VACA FISH IN THE NEWS
The Reporter - Vacaville, CA
Vaca FISH is moving
POSTED: 08/02/2014 08:37:08 PM PDT
Since its humble beginnings in 1971, Vaca FISH, a nonprofit
food pantry, has helped keep thousands of local families from going hungry.
The goal is to help thousands more, officials said, though
it'll be from different digs. On Sept. 1, Vaca FISH will be operating from its
new location at 40 Eldridge Ave., Suite 9.
It's bigger than the portable parked outside Three Oaks
Community Center, so it'll hold more goods. It's newer, so will likely be
around a lot longer.
The building is also in a central location, so FISH staffers
hope they'll be easier to find.
"We are so happy," said Jennifer Carpenter, FISH
president. "It's just a humble pantry but we get the job done."
The organization is completely dependent on the community's
goodwill, Carpenter emphasized, which is why it has been so successful. The
giving spirit, she continued, is huge in Vacaville.
About 10 families per day are helped by the pantry, and
about 1,200 families per year. They receive everything from dry goods to canned
goods, bread, any available produce and even poultry.
"We're blessed we can still give out chickens. For
larger families, we give out two," Carpenter said. "I think we're the
only food pantry that gives out chickens."
The program works like this — if you're in need, drop by the
office, currently on Alamo Drive in the Three Oaks complex across the skate
park. Fill out a form and, if you meet income requirements, you're in. Once a
month you drop in, sign in, show your ID and pick up your food. You get enough
to feed your family for three days, or a total of nine meals.
Supplemented by goods from other pantries (though not on the
same day as your Vaca FISH pickup), your family should be okay food-wise.
Families can also receive Thanksgiving and Christmas food
baskets, which are distributed on the Saturday preceding these holidays. Up to
250 families are served each holiday.
Carpenter said the group is all about keeping families
afloat, as many FISH volunteers have experienced some type of hardship
firsthand. They welcome your help in giving back.
Food donations, especially of chickens, are always welcomed.
Contributions of time are also embraced, as the food must be
sorted and bagged and help with other duties are needed.
If you have a truck, you're sorely needed as Vaca FISH
transitions to its new location. They pick up the keys to their new office on
Aug. 18 and will go from there. Call ASAP if you can help.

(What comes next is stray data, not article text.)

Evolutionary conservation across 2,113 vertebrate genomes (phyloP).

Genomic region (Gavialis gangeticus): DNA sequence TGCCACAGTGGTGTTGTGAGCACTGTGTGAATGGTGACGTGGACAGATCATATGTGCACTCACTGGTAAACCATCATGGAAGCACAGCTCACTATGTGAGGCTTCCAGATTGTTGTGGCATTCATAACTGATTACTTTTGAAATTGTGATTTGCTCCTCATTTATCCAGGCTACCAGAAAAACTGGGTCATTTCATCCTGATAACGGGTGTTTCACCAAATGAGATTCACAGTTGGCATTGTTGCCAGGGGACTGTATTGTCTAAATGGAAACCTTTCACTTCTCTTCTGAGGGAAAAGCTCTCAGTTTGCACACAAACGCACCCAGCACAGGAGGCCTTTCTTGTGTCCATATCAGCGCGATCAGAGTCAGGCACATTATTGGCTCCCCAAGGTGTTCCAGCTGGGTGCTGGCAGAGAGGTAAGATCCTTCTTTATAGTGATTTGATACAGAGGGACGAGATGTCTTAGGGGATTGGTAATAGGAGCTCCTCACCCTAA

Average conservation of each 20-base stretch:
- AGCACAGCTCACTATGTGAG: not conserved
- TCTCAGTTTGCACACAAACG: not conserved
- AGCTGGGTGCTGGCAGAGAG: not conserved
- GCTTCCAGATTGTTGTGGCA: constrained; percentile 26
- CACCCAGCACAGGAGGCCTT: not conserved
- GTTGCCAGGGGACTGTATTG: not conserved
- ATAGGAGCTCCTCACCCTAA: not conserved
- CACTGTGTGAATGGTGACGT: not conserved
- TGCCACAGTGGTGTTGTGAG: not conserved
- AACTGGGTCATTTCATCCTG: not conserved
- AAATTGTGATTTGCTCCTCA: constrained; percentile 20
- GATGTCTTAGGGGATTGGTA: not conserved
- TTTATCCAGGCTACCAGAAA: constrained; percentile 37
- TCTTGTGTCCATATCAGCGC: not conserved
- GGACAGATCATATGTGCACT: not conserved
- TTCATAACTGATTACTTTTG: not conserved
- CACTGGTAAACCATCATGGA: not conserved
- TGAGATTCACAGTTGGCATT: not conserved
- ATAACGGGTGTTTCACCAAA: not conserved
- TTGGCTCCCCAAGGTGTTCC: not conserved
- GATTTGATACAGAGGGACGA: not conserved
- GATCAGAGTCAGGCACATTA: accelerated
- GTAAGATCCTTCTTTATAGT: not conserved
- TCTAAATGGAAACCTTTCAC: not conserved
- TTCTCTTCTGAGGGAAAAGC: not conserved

Shelving and a new freezer would also be happily accepted to
replace aging and broken models.
Food can be dropped off from 10 a.m.-noon on weekdays.
For more information, or to help, call the office at
The Reporter - Vacaville, CA
Vaca FISH needs help filling shelves
By Melissa Murphy
Now, more than ever, residents are leaning on food banks to feed their families and merely get by.
At Vaca FISH, President Frank Johnson is seeing more and more families that aren't already in the system look to them for help.
"More people are in a bind," he said. "They've lost their jobs, their homes. Fortunately, we can help, but we're running low."
Vaca FISH is looking to the rest of the Vacaville community for help.
The organization needs canned items, such as corn, pork and beans, pasta, fruit and tomatoes.
The group is completely out of packaged pastas like Rice-a-Roni and rice. Monetary donations are being primarily used for hot dogs, chicken, bread and butter.
"It's a sad situation," Johnson said. "Several churches have regular food drives, but we're still depleting our resources."
He explained that families are allowed to seek assistance from Vaca FISH once a month, where they are given enough food for three days.
Johnson said that usually the food collected during drives held at schools in November, last at least until June, but that's definitely not the case this time.
"Last year was up from the year before and it looks like we're going to continue that trend," he said.
This year, Vaca FISH has already helped some 1,500 families.
Thousands of pounds of food were collected last week during the national "Stamp Out Hunger" sponsored by the United State Postal Service. Residents were asked to place canned food in mail boxes for the mailcarries to pick up on their routes.
Cities in Solano County saw at least a 25 percent increase from last year with 57,500 pounds of food collected.
The Vacaville post offices alone collected 15,831 pounds of food.
Every bit will help, say local food bank officials.
"We ran out of food a couple of weeks ago," said Marilu Boucher, development director with the Food Bank of Contra Costa and Solano. "This food will insure that families will be fed through the summer."
Boucher added that during the summer the need for food increases since families can't rely on the school systems to feed the children.
"Having to make sure children have enough food for three meals a day can put a strain on the family," she said.
For more information on how to donate, call the Vaca FISH Office at 447-5482